William McKenzie: Evangelicals playing key role on immigration
Mark Bailey leads Dallas Theological Seminary, an evangelical school known for conservative beliefs on issues such as interpreting Scripture and the Second Coming. Bailey also is part of the Evangelical Immigration Table, a collection of evangelical pastors, academics and lay leaders who want Congress to broadly overhaul immigration laws.
This group is a crucial wild card in the debate and holds the key to recreating our immigration system.
Bailey told me why he has come to this point. “As a church,” the seminary president said, “we are called to treat all people as God’s creation. Our care for individuals is a constant regardless of a person’s legal status.”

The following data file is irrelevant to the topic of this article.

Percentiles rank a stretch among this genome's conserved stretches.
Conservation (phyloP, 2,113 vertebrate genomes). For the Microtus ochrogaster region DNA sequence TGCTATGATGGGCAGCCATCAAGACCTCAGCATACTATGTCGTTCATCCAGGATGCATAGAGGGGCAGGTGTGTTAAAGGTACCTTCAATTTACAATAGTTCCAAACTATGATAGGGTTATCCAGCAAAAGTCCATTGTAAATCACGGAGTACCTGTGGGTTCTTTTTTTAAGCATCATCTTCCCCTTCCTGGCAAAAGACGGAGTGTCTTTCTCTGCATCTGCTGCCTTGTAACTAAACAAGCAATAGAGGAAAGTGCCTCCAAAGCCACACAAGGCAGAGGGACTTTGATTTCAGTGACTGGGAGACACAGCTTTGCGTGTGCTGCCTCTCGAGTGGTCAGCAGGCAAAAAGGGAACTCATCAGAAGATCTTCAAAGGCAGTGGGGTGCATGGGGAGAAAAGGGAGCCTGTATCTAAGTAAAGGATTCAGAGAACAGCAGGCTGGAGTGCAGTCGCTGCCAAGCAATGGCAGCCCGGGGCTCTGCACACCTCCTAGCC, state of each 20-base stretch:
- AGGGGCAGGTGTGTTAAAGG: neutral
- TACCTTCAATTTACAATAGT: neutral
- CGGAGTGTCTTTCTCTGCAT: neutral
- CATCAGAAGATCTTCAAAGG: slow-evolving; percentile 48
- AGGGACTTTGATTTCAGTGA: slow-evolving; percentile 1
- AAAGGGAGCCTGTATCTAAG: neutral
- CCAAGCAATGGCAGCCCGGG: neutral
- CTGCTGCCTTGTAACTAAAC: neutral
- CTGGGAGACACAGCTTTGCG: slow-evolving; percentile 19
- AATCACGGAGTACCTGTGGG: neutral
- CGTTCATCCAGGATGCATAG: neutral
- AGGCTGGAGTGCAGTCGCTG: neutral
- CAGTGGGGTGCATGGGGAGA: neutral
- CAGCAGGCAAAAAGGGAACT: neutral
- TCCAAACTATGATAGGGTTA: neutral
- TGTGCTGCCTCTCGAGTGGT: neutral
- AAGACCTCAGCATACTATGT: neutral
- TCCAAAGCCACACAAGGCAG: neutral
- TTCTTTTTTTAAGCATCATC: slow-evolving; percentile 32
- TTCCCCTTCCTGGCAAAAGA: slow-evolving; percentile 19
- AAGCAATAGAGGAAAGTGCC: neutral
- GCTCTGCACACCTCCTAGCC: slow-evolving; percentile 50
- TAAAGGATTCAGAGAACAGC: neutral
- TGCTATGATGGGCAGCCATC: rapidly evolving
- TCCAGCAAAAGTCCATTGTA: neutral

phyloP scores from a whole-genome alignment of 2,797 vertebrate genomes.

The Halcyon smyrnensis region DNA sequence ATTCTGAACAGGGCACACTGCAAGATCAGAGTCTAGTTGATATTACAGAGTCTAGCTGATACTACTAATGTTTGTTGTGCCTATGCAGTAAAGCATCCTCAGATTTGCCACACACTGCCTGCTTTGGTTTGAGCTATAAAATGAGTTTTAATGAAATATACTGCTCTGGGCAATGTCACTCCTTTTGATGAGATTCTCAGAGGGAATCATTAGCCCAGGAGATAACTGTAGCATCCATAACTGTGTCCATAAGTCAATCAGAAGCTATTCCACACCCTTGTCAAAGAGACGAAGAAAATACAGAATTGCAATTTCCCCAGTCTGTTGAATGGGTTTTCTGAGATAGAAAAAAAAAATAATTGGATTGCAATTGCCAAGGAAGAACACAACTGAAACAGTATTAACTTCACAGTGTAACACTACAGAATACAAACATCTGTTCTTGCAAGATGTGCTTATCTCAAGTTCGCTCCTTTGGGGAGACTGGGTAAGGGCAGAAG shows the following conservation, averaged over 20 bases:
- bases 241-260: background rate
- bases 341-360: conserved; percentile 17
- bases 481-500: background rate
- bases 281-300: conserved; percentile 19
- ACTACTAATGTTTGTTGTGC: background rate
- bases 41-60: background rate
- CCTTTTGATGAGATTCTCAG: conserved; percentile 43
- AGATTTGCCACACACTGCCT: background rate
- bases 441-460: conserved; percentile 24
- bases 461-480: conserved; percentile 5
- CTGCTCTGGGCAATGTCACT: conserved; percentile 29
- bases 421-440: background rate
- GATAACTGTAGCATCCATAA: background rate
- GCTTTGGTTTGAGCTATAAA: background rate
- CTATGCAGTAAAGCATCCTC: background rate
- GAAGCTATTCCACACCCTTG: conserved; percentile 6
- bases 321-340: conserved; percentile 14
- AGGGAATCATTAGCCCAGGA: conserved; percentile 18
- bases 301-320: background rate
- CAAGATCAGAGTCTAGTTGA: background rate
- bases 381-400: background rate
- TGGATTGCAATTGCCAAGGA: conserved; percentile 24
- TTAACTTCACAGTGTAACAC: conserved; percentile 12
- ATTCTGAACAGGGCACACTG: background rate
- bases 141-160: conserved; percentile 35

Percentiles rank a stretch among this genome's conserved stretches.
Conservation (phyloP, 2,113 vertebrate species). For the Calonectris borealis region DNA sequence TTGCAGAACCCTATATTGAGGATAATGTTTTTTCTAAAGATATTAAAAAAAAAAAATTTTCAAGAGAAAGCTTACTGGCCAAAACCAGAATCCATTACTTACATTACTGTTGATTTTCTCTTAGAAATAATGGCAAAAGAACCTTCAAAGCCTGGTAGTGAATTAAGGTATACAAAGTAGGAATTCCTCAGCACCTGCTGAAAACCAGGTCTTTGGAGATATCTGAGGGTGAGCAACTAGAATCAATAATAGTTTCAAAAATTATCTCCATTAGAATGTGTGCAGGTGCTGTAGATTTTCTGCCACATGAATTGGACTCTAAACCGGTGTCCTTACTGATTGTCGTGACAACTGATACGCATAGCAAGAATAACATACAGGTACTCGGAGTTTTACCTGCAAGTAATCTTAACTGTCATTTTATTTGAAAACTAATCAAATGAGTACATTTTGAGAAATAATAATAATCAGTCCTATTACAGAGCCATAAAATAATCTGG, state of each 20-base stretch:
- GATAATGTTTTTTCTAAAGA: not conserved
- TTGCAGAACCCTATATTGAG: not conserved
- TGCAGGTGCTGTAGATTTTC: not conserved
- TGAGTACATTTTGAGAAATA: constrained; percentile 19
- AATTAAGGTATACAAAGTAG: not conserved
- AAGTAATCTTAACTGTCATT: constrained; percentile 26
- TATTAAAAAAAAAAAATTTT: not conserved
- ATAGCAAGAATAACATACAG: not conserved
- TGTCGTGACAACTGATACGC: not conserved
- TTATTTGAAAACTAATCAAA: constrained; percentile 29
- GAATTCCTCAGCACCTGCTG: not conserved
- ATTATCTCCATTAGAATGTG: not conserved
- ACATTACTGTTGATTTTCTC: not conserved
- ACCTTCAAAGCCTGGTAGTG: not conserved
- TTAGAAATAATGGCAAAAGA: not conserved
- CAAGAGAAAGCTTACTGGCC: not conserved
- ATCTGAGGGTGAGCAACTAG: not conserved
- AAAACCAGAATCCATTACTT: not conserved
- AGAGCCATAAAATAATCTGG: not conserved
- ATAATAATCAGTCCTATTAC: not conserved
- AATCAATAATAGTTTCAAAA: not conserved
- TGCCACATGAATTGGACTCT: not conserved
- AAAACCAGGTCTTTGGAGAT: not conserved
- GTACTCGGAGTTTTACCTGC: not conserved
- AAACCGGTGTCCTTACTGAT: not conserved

Bailey emphasized that he and other evangelicals respect the rule of law. That is one of the six principles guiding the Evangelical Immigration Table. Others include securing the national border, respecting the God-given dignity of every person, and allowing illegal immigrants to work for citizenship or legal status.
The role that evangelicals like Bailey are playing is significant since evangelicals generally line up with Republican politics. They have a standing with GOP legislators that more liberal church groups do not.